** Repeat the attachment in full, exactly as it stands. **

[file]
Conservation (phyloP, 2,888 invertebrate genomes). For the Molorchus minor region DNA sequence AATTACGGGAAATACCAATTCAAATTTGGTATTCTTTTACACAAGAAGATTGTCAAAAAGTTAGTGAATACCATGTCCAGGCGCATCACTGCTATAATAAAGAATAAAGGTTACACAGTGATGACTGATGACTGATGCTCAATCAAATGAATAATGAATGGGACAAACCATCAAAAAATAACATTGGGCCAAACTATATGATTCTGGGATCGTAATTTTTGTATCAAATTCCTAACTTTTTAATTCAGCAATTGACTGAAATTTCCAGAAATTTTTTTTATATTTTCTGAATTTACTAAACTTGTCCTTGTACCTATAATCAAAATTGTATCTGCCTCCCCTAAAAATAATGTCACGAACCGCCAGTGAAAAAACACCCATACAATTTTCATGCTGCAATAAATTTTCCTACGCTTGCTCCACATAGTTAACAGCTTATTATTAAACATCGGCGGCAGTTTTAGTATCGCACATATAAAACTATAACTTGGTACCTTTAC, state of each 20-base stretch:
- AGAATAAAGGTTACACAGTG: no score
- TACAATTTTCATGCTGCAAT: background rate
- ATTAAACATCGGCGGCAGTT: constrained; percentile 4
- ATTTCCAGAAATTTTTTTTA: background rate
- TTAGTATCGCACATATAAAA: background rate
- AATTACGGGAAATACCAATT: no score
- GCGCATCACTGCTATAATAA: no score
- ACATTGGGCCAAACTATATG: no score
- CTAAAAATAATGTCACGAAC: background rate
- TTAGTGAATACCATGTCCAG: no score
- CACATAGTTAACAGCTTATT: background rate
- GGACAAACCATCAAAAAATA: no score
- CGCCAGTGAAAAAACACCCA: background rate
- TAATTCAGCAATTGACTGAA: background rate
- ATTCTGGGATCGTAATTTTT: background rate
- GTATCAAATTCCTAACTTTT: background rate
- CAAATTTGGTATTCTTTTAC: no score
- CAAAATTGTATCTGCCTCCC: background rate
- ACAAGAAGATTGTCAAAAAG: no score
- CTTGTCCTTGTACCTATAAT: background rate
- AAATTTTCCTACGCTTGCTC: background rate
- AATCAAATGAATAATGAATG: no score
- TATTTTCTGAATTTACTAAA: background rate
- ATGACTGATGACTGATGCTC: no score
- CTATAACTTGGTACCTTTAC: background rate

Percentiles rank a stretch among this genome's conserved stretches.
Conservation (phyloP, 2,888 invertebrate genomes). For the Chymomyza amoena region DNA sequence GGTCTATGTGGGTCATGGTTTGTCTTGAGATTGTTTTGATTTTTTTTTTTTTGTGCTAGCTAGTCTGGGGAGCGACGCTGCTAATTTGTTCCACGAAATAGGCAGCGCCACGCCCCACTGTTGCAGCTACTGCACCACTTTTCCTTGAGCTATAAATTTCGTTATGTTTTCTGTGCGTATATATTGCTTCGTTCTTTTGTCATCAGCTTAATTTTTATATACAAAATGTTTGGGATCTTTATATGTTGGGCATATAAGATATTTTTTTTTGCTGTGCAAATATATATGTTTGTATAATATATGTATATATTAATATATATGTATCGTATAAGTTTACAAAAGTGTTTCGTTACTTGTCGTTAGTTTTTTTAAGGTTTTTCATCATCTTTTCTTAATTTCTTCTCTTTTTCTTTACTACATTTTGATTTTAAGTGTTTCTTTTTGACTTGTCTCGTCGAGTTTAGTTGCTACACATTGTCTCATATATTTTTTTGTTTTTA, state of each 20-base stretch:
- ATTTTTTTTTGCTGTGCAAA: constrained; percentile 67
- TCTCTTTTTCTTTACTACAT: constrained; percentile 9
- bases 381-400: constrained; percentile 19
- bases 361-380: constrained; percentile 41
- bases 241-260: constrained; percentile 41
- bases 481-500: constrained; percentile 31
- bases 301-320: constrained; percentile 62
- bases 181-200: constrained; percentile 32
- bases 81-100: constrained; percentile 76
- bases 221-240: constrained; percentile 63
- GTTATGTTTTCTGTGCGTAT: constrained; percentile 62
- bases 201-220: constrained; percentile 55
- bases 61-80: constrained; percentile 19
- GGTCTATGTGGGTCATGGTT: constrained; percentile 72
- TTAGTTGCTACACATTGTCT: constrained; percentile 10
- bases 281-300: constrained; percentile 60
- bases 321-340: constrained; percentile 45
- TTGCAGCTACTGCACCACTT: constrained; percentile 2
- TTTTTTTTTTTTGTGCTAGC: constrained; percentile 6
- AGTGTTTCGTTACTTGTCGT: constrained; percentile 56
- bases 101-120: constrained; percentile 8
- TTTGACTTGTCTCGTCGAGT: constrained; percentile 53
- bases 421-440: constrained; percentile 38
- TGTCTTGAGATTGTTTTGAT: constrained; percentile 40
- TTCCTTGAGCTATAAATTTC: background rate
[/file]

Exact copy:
Conservation (phyloP, 2,888 invertebrate genomes). For the Molorchus minor region DNA sequence AATTACGGGAAATACCAATTCAAATTTGGTATTCTTTTACACAAGAAGATTGTCAAAAAGTTAGTGAATACCATGTCCAGGCGCATCACTGCTATAATAAAGAATAAAGGTTACACAGTGATGACTGATGACTGATGCTCAATCAAATGAATAATGAATGGGACAAACCATCAAAAAATAACATTGGGCCAAACTATATGATTCTGGGATCGTAATTTTTGTATCAAATTCCTAACTTTTTAATTCAGCAATTGACTGAAATTTCCAGAAATTTTTTTTATATTTTCTGAATTTACTAAACTTGTCCTTGTACCTATAATCAAAATTGTATCTGCCTCCCCTAAAAATAATGTCACGAACCGCCAGTGAAAAAACACCCATACAATTTTCATGCTGCAATAAATTTTCCTACGCTTGCTCCACATAGTTAACAGCTTATTATTAAACATCGGCGGCAGTTTTAGTATCGCACATATAAAACTATAACTTGGTACCTTTAC, state of each 20-base stretch:
- AGAATAAAGGTTACACAGTG: no score
- TACAATTTTCATGCTGCAAT: background rate
- ATTAAACATCGGCGGCAGTT: constrained; percentile 4
- ATTTCCAGAAATTTTTTTTA: background rate
- TTAGTATCGCACATATAAAA: background rate
- AATTACGGGAAATACCAATT: no score
- GCGCATCACTGCTATAATAA: no score
- ACATTGGGCCAAACTATATG: no score
- CTAAAAATAATGTCACGAAC: background rate
- TTAGTGAATACCATGTCCAG: no score
- CACATAGTTAACAGCTTATT: background rate
- GGACAAACCATCAAAAAATA: no score
- CGCCAGTGAAAAAACACCCA: background rate
- TAATTCAGCAATTGACTGAA: background rate
- ATTCTGGGATCGTAATTTTT: background rate
- GTATCAAATTCCTAACTTTT: background rate
- CAAATTTGGTATTCTTTTAC: no score
- CAAAATTGTATCTGCCTCCC: background rate
- ACAAGAAGATTGTCAAAAAG: no score
- CTTGTCCTTGTACCTATAAT: background rate
- AAATTTTCCTACGCTTGCTC: background rate
- AATCAAATGAATAATGAATG: no score
- TATTTTCTGAATTTACTAAA: background rate
- ATGACTGATGACTGATGCTC: no score
- CTATAACTTGGTACCTTTAC: background rate

Percentiles rank a stretch among this genome's conserved stretches.
Conservation (phyloP, 2,888 invertebrate genomes). For the Chymomyza amoena region DNA sequence GGTCTATGTGGGTCATGGTTTGTCTTGAGATTGTTTTGATTTTTTTTTTTTTGTGCTAGCTAGTCTGGGGAGCGACGCTGCTAATTTGTTCCACGAAATAGGCAGCGCCACGCCCCACTGTTGCAGCTACTGCACCACTTTTCCTTGAGCTATAAATTTCGTTATGTTTTCTGTGCGTATATATTGCTTCGTTCTTTTGTCATCAGCTTAATTTTTATATACAAAATGTTTGGGATCTTTATATGTTGGGCATATAAGATATTTTTTTTTGCTGTGCAAATATATATGTTTGTATAATATATGTATATATTAATATATATGTATCGTATAAGTTTACAAAAGTGTTTCGTTACTTGTCGTTAGTTTTTTTAAGGTTTTTCATCATCTTTTCTTAATTTCTTCTCTTTTTCTTTACTACATTTTGATTTTAAGTGTTTCTTTTTGACTTGTCTCGTCGAGTTTAGTTGCTACACATTGTCTCATATATTTTTTTGTTTTTA, state of each 20-base stretch:
- ATTTTTTTTTGCTGTGCAAA: constrained; percentile 67
- TCTCTTTTTCTTTACTACAT: constrained; percentile 9
- bases 381-400: constrained; percentile 19
- bases 361-380: constrained; percentile 41
- bases 241-260: constrained; percentile 41
- bases 481-500: constrained; percentile 31
- bases 301-320: constrained; percentile 62
- bases 181-200: constrained; percentile 32
- bases 81-100: constrained; percentile 76
- bases 221-240: constrained; percentile 63
- GTTATGTTTTCTGTGCGTAT: constrained; percentile 62
- bases 201-220: constrained; percentile 55
- bases 61-80: constrained; percentile 19
- GGTCTATGTGGGTCATGGTT: constrained; percentile 72
- TTAGTTGCTACACATTGTCT: constrained; percentile 10
- bases 281-300: constrained; percentile 60
- bases 321-340: constrained; percentile 45
- TTGCAGCTACTGCACCACTT: constrained; percentile 2
- TTTTTTTTTTTTGTGCTAGC: constrained; percentile 6
- AGTGTTTCGTTACTTGTCGT: constrained; percentile 56
- bases 101-120: constrained; percentile 8
- TTTGACTTGTCTCGTCGAGT: constrained; percentile 53
- bases 421-440: constrained; percentile 38
- TGTCTTGAGATTGTTTTGAT: constrained; percentile 40
- TTCCTTGAGCTATAAATTTC: background rate